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    China Using 'Soft Power' To Push Sino-Taiwan Reunification

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    China is using "soft power" in order to encourage Taiwan to re-unite with the mainland after more than 60 years of confrontation. Although some Taiwan officials warn against boosting close relations with China, others openly praise the idea of reunification.

    MOSCOW, November 27 (Sputnik), Ekaterina Blinova — China is using "soft power" in order to overcome decades of confrontation with Taiwan, encouraging the island to reunite with the mainland.

    "I urge our Taiwanese friends to continue to work hard in your fields to contribute to the realization of the Chinese dream as soon as possible. The Chinese dream is also the dream of the people on both sides of the Taiwan Strait – our dream of reunification," said Li Jiafan, a senior Chinese Communist Party official at a meeting with Taiwanese business people in the southern Chinese city of Shenzhen, as quoted by Reuters.

    The media outlet notes that China is making every effort to establish close and mutually beneficial ties with Taiwan, split by the civil war from the country more than 60 years ago. The United Front Work Department, the Communist Party's Central Committee's organ, is playing the leading role in orchestrating the process of bolstering Sino-Taiwan relations.

    The United Front is working at different layers of the Taiwanese society, carrying out business, social and educational programs. According to Reuters, "it is targeting academics, students, war veterans, doctors and local leaders in Taiwan." The programs are aimed at demonstrating China's goodwill toward Taiwan and softening the people’s stance towards the Communist party.

    Hong Kong's accession to China serves as a model for the possible future reunification of the two political entities. The "one country- two systems" model gives the residents of Hong Kong certain freedoms and opportunities within the Chinese state. Experts note that the system has largely proved effective, pointing to the steady growth of Hong Kong's economy and the fact that the notorious "Umbrella Revolution," initiated by the Occupy Central activists has obviously failed to involve Hong Kong's society into confrontation with the mainland.

    It should be noted that Taiwan's economy is deeply integrated and interconnected with the economy of China: "about 40 percent of Taiwan's exports are to China," Reuters notes, adding that "some key sectors like technology have much of their manufacturing on the mainland."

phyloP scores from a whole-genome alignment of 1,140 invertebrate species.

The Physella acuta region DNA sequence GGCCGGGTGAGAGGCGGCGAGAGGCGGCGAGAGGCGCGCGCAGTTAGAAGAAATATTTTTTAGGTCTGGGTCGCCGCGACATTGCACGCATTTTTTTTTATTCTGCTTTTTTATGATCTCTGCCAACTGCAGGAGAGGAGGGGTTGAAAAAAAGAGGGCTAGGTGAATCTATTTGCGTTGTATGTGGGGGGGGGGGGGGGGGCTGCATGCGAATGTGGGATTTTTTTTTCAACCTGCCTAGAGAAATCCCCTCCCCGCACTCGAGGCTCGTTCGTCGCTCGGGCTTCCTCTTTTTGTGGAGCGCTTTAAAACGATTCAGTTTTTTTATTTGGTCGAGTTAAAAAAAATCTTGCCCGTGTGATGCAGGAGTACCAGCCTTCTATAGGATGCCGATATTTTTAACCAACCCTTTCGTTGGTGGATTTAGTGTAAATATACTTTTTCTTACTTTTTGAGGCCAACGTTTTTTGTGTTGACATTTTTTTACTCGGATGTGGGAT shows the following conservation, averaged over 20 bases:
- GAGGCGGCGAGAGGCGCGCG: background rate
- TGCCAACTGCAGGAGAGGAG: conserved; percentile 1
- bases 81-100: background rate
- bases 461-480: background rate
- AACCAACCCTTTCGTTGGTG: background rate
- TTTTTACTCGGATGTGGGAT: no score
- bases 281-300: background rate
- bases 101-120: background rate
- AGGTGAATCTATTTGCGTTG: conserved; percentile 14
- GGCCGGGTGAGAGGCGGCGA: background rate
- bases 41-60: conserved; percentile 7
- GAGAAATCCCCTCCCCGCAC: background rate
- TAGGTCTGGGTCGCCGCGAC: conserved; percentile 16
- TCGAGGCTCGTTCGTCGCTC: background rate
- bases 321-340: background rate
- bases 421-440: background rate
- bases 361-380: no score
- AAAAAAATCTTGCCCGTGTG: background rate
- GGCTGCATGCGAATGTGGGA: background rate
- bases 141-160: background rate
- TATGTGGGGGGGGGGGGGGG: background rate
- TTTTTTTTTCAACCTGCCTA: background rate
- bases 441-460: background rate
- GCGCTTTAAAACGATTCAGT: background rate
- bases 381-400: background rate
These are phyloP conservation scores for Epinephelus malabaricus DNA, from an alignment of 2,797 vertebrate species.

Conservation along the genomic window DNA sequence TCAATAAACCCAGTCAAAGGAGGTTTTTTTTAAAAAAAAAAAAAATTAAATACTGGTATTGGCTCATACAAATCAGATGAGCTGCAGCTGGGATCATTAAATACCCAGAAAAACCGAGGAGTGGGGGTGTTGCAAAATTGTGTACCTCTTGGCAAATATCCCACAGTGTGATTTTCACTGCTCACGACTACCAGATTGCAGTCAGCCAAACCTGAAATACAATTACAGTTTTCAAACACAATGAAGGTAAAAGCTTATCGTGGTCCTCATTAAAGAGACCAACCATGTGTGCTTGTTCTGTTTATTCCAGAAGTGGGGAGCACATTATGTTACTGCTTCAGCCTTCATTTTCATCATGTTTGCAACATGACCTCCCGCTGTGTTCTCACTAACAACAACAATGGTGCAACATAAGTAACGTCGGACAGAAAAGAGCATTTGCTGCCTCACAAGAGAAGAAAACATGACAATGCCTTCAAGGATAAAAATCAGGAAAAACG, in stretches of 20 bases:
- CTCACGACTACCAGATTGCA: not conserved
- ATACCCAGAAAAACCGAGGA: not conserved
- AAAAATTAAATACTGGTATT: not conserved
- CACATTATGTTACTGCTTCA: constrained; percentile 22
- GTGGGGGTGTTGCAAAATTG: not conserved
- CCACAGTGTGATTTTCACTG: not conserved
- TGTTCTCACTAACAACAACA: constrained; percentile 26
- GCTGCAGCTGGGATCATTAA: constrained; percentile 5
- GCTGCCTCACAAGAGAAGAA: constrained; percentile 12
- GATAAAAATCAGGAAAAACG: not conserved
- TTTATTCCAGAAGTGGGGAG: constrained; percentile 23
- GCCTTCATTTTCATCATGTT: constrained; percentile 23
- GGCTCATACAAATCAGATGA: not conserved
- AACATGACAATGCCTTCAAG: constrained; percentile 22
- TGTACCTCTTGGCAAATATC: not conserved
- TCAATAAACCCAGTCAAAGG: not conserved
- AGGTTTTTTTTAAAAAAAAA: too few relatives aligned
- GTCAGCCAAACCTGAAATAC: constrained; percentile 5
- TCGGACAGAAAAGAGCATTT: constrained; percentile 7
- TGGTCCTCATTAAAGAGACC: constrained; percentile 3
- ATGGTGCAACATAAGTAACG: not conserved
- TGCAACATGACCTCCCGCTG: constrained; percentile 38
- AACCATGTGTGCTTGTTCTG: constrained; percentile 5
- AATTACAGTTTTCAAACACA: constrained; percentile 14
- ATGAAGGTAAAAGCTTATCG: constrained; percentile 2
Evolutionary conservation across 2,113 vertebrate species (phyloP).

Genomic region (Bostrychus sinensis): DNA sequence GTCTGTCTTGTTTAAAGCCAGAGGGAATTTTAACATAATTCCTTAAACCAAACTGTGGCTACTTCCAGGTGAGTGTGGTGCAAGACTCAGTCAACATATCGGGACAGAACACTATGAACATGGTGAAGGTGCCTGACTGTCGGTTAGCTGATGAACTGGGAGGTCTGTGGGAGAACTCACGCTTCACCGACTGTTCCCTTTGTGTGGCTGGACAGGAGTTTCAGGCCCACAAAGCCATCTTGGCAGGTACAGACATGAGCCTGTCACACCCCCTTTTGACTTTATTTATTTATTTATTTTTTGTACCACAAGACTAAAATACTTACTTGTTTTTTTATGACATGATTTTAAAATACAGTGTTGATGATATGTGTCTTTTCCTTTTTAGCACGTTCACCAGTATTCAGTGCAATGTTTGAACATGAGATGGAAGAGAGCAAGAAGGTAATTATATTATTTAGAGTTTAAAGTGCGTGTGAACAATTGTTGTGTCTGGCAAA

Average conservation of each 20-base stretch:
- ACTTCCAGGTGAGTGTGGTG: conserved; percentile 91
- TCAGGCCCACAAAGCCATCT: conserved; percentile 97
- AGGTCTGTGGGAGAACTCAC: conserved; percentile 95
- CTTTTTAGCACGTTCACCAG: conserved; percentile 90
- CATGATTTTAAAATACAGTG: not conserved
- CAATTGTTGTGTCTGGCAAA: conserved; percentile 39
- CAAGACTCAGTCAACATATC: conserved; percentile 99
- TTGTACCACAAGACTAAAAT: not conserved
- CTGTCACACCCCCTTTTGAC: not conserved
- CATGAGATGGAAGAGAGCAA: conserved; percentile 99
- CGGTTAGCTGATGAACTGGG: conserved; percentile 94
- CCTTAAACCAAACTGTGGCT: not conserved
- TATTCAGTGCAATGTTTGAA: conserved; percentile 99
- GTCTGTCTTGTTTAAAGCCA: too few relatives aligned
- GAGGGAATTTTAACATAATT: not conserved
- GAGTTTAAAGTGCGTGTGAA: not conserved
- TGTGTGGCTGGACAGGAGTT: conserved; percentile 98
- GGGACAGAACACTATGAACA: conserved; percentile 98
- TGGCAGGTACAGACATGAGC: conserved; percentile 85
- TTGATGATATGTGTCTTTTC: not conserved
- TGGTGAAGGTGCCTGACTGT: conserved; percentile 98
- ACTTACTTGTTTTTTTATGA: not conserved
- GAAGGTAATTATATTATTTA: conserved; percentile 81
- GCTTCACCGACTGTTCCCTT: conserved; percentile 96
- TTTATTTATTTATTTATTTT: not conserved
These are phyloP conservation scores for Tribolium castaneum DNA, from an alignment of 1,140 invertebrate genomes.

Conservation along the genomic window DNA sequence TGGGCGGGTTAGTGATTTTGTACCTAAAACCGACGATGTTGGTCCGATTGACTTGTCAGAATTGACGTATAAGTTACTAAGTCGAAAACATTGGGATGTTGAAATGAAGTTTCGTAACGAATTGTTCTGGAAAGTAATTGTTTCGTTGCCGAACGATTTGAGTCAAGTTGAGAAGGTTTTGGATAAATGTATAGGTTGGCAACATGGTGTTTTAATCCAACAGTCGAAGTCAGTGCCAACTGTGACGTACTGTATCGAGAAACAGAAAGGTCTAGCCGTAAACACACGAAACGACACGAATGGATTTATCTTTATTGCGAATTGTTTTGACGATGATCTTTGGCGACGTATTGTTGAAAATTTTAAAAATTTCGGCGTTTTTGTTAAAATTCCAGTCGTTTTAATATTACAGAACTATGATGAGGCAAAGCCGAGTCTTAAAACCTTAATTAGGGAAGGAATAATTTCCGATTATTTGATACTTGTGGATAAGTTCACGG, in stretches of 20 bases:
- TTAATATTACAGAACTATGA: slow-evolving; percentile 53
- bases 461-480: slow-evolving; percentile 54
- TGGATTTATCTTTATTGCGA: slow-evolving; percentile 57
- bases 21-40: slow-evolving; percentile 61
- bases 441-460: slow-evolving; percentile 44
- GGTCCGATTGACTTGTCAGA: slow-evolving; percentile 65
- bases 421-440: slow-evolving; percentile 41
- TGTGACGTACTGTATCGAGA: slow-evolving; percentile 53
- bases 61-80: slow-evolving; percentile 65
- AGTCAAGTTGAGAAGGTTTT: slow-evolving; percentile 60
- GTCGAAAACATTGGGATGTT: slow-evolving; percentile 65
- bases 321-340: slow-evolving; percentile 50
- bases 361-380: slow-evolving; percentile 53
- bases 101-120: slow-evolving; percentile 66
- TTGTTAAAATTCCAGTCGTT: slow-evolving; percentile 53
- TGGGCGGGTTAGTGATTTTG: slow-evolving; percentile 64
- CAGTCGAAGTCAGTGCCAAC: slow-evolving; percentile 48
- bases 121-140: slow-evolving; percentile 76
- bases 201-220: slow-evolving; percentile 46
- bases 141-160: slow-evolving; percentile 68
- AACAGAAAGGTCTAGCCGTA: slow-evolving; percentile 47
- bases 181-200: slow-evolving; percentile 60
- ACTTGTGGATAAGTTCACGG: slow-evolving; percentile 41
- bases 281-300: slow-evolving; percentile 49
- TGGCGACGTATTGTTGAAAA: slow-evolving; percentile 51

In order to boost economic and political ties with Taiwan, China has created a "friendly business environment" for Taiwanese businessmen, working on the mainland. According to the United Front 2013 report, about 30,000 Taiwanese business people and their families were living in China's Zhejiang province, with 6,800 Taiwanese enterprises operating there in 2012.

    The United Front is organizing special tours to the mainland for Taiwan's military veterans and students.  "Before the trips, I kind of resisted the idea of China. But through the programs I got to know them better and that resistance gradually disappeared," said Tsai Ting Yu, a 15-year-old junior high school student as quoted by Reuters.

    Although the Western media and some Taiwan officials are beating the drums about China's alleged intention to "swallow" the island, there are Taiwanese who openly support the idea of reunification. Those who adhere to the middle ground warn against overstating the "negative" role of China's United Front.

    "China has some political intentions. But Taiwan has its own advantages in terms of systems, core values and soft power.  All of these, we hope, will impact China via exchanges," said Wu Mei-hung, Taiwan's Mainland Affairs Council spokesperson, insisting that United Front's work should not be assessed in an "overly negative way."

    It should be noted that China's President Xi Jinping has already demonstrated his high level skills at using "soft power," competing with the US, renowned for its widespread "soft" leadership. The BBC cited China's leader in July 2014 as saying: "China does not subscribe to the notion that a country is bound to seek hegemony when it grows in strength. Hegemony or militarism is not in the genes of the Chinese. China will unswervingly pursue peaceful development because it is good for China, good for Asia and good for the world."

    On November 22, 2014, Xi Jinping held a meeting with the representatives of the Pacific Island Countries in Beijing, declaring that "all countries are equal members of the international community irrespective of their size, strength and wealth, and they should respect each other, treat each other on an equal footing and help each other with sincerity," Xinhua reported.

    China's foreign policy course correlates with Sun Tzu's famous postulate from “The Art of War’: "To attack the heart is the best. To attack a [walled] city is the worst," comments Reuters.

     

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